Saturday evening, folks across several states reported seeing a fireball cross the southern sky around 7:30 p.m.
At the American Meteor Society’s website, nearly 100 people who said they saw it explained where they were standing, which direction the fireball was going and in some cases, what it was like.
Angelique F., a poster from Millbrook, Ala., wrote, “This fireball resembled the size and altitude of a crop duster just over tall pine tree level but was made entirely of fire.”
She said the fireball moved left to right as she was facing northeast.
A Gallatin, Tenn., poster said, “It was the largest and brighest fireball I have ever seen.”
A flurry of Times Free Press readers responded to Facebook query Saturday to whether they had seen anything.
Conner Meredith wrote, “I saw it very clearly shoot all the way across the sky near Cherokee Blvd at Spring St. It looked like a small object on fire and moving very fast.”
Ruth Kotouc saw the light in Hixson while at Starbucks.
Anne Hendrix wrote in, “My daughter and I saw it. It was going west to east, was greenish, and appeared to be low in the sky.”
Sophia Ensley wrote that she saw it in East Brainerd.
Britni Brown wrote that her whole family saw the light.
Chris Naugle wrote, “My coworkers and I at the lifeguard ambulance station seen it. Kind of resembled a firework.”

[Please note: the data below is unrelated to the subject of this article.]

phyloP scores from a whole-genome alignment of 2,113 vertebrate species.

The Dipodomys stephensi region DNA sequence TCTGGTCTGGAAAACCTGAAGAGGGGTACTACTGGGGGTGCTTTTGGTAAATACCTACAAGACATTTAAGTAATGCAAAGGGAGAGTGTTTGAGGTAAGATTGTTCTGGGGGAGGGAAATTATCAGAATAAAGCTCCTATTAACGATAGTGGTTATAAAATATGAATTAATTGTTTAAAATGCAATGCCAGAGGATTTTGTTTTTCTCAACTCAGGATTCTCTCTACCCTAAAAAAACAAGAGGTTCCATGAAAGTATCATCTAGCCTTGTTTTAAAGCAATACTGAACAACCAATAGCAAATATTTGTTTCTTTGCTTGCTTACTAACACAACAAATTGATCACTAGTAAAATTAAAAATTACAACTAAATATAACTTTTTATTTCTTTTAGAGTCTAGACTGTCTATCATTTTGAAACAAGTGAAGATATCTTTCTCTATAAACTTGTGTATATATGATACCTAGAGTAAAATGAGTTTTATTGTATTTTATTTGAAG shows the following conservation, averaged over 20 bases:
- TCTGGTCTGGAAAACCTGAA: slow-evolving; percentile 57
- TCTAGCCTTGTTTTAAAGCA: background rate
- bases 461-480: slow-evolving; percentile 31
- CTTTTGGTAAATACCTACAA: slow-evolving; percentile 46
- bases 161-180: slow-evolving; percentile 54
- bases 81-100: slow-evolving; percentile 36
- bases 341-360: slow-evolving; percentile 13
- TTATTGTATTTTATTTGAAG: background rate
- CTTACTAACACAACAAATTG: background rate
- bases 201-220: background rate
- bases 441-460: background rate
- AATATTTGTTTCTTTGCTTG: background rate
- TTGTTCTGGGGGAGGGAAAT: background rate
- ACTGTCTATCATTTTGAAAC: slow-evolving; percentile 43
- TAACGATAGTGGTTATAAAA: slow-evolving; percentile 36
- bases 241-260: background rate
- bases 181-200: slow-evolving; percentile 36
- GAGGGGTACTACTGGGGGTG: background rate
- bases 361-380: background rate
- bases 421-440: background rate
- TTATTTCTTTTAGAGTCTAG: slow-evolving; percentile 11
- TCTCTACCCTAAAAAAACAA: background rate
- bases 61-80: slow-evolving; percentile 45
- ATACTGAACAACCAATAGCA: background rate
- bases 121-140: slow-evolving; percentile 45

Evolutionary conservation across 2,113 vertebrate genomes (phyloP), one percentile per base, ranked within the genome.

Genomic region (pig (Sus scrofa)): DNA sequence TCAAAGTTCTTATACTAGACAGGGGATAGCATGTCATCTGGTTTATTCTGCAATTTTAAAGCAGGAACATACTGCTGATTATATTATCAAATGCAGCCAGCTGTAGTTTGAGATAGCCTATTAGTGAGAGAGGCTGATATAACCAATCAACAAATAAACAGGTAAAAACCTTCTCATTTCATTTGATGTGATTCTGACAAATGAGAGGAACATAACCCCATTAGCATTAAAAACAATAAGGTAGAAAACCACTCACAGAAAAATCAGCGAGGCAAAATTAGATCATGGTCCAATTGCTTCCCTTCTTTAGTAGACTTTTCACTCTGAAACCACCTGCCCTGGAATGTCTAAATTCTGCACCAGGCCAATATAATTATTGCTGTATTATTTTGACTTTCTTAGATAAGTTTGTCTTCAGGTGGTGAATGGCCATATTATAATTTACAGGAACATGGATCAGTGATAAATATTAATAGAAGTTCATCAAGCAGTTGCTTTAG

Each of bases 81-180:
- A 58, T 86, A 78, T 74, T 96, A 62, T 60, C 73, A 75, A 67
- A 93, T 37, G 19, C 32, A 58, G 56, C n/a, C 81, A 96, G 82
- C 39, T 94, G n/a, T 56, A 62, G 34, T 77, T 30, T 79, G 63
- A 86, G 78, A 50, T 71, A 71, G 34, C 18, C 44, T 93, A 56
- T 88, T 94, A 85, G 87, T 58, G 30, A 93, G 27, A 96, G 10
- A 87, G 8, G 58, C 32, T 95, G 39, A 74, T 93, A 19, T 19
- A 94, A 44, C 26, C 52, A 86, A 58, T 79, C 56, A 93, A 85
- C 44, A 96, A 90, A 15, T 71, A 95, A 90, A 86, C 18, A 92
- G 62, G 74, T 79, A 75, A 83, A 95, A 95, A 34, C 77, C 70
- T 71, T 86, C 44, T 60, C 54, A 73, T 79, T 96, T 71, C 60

Lisa Glenfield-Miller wrote, “My 3 boys and I saw it….it was AMAZING!!!! […] It was low, fast, heading west to east, directly over our road in Chickamauga about 7:30 p.m. […] We were speechless….”
An unnamed writer said in Athens, Tenn., the fireball looked like “it was a jet on fire fallin.”
Dr. Bill Cooke, a NASA meteor scientist, said in an email Saturday evening that preliminary information indicated a bit of space debris entered the Earth's atmosphere above northern Alabama, igniting a fiery trail through the sky.
He believed the meteoroid moved southeast, “finally burning up over Atlanta.”
He said the only video available Saturday night was from a mobile phone, but based on that, he estimated the brightness of the meteor “to be similar to the crescent moon, which means the meteoroid was a few inches in diameter.”
James Spann, a TV meteorologist in Birmingham, Ala., tweeted around 9 p.m., “Bill Cooke of NASA reports tonight’s fireball is the 15th significant one this month — ‘very unusual’ in his words.”
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